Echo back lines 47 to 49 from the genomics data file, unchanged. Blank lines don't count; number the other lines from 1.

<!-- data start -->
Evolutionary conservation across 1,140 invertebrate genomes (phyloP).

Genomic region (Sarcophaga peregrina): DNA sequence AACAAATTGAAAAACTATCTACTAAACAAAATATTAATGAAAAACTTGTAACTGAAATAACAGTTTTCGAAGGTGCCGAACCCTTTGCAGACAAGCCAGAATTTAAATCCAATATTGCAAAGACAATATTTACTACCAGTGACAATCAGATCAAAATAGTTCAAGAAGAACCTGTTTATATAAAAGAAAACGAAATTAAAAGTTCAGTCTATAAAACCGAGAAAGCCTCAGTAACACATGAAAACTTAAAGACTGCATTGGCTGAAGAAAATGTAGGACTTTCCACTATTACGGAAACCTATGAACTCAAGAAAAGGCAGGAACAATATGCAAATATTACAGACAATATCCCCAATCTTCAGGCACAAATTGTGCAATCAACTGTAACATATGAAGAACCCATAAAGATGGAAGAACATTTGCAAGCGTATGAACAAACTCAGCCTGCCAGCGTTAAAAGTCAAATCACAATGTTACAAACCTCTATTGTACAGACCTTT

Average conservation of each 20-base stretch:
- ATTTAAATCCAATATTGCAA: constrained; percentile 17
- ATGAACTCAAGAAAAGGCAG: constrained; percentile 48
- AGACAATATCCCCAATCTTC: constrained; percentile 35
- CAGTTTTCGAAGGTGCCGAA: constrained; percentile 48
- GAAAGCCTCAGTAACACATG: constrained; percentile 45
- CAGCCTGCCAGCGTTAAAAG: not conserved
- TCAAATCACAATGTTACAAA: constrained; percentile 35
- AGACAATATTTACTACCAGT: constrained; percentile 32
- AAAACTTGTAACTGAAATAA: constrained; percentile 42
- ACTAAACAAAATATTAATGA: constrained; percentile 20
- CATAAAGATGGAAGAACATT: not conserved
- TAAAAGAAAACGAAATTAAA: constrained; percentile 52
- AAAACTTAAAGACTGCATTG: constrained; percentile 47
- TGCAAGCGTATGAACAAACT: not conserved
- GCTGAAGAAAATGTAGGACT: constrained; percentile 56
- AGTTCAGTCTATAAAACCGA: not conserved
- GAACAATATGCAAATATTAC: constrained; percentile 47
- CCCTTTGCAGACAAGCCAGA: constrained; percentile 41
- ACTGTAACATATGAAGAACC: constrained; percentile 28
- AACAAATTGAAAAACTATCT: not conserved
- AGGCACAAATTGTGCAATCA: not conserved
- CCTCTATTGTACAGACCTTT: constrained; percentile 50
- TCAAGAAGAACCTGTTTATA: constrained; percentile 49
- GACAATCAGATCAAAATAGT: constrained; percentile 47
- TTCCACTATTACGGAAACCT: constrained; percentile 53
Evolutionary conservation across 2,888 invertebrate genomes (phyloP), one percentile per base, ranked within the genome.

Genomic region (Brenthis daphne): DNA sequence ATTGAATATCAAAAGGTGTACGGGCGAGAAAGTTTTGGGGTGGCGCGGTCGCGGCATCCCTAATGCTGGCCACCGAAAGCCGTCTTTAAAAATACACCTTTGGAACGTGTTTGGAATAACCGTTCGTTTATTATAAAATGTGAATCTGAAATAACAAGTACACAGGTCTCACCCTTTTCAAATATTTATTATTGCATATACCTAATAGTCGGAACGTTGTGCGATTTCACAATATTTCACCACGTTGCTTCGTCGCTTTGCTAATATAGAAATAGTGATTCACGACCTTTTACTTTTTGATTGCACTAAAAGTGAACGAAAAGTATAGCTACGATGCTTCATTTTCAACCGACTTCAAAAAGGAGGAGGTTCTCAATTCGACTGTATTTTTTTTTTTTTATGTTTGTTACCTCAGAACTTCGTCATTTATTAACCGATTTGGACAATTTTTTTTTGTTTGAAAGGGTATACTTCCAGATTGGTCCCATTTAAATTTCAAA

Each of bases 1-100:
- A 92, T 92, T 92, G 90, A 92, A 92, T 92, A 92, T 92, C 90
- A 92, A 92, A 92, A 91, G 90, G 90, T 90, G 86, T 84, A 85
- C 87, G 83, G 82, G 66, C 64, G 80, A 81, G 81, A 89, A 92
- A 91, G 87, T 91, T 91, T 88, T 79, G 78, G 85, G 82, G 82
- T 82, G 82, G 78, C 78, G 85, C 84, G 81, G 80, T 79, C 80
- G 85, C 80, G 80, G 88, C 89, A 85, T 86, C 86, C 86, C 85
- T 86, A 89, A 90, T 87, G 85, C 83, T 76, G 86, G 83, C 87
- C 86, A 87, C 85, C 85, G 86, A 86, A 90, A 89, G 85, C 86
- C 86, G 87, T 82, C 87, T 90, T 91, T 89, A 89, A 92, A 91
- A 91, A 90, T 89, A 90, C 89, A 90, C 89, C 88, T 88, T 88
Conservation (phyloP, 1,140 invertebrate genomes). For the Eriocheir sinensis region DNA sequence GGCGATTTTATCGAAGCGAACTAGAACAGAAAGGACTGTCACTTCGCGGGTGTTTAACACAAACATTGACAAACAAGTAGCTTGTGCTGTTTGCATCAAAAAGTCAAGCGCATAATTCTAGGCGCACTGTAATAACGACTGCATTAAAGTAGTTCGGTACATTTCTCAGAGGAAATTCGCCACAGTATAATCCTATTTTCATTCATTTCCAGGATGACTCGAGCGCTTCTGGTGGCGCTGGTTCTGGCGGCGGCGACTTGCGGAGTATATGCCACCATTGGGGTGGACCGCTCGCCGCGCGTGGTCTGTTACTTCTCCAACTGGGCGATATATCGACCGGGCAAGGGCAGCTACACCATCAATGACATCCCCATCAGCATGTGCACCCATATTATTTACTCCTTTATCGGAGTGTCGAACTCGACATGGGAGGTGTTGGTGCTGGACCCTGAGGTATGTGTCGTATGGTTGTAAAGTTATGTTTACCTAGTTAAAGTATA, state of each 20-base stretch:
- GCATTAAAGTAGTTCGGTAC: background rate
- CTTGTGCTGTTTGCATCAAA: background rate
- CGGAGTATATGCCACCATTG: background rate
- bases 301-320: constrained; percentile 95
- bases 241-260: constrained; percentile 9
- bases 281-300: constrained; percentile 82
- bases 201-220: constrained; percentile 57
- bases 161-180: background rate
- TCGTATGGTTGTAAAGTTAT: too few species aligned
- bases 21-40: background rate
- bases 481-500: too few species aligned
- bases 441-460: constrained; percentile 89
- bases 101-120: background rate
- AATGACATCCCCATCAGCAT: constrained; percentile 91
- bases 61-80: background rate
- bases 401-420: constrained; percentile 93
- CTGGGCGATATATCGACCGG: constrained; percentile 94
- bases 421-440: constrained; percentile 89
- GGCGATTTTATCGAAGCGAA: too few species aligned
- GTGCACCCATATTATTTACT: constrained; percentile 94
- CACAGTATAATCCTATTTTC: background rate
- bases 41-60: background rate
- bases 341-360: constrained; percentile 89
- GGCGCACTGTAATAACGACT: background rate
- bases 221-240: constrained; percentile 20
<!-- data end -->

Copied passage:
- bases 241-260: constrained; percentile 9
- bases 281-300: constrained; percentile 82
- bases 201-220: constrained; percentile 57